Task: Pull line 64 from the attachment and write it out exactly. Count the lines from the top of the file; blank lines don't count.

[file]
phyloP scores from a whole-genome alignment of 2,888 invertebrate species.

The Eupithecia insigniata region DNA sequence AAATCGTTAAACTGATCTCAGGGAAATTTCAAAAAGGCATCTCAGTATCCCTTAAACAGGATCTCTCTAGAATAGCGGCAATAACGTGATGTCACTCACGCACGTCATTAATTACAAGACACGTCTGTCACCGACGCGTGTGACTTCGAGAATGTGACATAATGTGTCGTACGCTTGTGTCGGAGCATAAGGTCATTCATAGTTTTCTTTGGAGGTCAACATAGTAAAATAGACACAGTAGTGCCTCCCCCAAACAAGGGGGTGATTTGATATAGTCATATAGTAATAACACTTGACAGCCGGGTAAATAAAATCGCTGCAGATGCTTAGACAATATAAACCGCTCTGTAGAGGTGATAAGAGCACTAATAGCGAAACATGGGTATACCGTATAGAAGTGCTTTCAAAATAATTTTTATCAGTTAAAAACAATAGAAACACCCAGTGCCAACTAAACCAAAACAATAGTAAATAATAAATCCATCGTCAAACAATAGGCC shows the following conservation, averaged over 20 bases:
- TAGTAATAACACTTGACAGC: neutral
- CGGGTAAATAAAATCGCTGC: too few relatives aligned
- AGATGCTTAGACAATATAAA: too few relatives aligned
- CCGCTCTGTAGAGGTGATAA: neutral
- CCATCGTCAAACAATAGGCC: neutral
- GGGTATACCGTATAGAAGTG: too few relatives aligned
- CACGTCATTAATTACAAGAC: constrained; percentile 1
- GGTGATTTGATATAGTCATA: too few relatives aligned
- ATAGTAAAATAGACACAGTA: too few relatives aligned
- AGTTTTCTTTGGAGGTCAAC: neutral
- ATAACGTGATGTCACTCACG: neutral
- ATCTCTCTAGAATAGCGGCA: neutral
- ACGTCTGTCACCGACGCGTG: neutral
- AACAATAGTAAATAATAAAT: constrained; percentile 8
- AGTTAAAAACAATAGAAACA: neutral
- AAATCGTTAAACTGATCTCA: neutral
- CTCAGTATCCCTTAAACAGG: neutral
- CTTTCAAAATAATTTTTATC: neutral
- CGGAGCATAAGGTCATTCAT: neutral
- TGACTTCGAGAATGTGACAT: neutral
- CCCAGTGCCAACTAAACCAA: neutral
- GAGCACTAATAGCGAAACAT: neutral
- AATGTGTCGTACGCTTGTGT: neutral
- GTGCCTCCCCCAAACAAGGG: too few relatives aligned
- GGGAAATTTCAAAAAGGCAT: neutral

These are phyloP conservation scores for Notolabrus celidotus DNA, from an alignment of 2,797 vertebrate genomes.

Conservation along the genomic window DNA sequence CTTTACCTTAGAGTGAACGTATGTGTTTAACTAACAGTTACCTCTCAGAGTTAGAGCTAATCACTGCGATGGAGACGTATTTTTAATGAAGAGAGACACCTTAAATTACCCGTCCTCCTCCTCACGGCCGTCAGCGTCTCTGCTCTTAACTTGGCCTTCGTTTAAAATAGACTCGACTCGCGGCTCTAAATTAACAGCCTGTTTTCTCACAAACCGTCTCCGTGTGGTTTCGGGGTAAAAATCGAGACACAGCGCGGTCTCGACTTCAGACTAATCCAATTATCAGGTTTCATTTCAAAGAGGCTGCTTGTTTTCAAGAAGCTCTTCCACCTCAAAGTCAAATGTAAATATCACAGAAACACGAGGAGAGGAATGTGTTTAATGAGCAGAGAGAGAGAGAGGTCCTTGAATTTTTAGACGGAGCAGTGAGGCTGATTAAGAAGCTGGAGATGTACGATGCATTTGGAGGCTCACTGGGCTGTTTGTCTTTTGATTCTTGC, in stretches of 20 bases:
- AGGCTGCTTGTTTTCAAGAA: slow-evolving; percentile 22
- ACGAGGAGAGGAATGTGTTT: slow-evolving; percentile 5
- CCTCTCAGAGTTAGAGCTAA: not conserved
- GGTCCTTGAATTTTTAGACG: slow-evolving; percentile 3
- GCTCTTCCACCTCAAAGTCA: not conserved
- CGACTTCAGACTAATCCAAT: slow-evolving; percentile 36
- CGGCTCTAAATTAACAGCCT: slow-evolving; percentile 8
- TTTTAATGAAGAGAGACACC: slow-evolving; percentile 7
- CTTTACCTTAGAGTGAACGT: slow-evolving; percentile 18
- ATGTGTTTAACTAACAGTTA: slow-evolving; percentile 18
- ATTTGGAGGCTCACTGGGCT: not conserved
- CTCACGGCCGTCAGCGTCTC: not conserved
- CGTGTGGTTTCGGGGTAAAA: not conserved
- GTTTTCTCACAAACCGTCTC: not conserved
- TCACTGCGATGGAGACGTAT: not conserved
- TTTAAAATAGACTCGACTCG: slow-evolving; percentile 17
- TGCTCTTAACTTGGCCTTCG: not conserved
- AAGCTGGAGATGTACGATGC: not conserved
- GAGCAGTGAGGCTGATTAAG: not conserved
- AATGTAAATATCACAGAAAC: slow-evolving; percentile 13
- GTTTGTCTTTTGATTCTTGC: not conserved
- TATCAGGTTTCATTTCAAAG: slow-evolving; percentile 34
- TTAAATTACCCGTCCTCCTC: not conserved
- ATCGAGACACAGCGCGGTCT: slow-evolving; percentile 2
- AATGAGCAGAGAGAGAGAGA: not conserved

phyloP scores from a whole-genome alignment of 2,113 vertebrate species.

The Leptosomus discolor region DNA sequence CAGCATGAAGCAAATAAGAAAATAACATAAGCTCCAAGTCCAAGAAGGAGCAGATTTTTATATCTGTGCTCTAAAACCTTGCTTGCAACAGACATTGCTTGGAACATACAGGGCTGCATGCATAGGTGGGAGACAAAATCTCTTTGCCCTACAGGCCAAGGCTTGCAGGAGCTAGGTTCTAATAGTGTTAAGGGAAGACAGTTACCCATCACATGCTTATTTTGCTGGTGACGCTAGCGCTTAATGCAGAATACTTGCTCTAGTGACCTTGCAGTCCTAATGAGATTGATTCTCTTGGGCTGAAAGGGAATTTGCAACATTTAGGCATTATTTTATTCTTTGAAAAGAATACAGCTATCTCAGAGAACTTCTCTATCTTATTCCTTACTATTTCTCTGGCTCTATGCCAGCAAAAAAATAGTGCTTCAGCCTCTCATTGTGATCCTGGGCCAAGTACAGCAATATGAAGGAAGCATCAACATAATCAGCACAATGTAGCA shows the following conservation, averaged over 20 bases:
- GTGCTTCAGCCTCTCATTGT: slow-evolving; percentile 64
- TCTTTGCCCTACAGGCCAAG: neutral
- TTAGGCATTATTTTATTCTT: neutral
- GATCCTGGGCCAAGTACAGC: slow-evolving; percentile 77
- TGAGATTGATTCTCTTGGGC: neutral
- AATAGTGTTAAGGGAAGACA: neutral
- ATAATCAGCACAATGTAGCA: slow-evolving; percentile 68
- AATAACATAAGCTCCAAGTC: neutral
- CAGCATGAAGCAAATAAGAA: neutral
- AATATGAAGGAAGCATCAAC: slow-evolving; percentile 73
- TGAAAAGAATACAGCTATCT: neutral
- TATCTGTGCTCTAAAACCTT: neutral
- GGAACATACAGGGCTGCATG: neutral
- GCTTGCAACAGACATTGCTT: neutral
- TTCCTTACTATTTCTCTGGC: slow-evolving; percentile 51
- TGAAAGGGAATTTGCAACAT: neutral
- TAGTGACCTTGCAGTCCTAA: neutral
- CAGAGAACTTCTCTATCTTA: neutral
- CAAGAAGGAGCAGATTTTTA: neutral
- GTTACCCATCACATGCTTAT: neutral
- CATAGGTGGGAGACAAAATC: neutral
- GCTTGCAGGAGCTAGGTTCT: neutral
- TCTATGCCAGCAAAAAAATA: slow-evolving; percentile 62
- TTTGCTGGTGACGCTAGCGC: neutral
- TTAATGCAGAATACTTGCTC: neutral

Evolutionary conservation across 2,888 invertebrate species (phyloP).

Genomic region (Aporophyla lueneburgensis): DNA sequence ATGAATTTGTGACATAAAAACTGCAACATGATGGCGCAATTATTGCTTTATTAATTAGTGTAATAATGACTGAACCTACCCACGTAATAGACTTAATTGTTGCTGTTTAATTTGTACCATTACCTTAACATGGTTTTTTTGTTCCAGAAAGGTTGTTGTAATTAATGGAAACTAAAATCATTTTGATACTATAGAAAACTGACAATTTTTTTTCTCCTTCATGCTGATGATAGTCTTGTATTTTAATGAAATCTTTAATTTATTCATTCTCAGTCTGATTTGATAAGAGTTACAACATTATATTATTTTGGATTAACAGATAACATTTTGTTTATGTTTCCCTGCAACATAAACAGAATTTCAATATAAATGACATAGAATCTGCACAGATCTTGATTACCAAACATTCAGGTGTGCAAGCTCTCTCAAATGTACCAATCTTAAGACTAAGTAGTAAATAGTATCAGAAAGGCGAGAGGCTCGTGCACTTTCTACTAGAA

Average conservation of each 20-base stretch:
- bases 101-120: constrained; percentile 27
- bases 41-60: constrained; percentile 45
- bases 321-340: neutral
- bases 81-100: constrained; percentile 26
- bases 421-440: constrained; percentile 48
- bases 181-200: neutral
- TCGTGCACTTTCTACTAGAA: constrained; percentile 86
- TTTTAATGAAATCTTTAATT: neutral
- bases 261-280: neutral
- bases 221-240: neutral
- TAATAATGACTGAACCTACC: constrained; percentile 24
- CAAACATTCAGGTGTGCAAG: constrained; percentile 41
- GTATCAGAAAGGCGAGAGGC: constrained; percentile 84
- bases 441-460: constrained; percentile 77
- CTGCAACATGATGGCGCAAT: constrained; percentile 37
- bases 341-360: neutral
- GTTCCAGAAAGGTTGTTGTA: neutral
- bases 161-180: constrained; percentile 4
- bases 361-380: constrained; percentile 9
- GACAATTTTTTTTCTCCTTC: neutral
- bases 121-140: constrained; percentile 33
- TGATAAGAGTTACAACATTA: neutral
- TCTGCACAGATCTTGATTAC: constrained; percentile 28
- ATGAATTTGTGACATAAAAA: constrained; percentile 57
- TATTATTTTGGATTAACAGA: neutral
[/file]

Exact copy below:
- AATAACATAAGCTCCAAGTC: neutral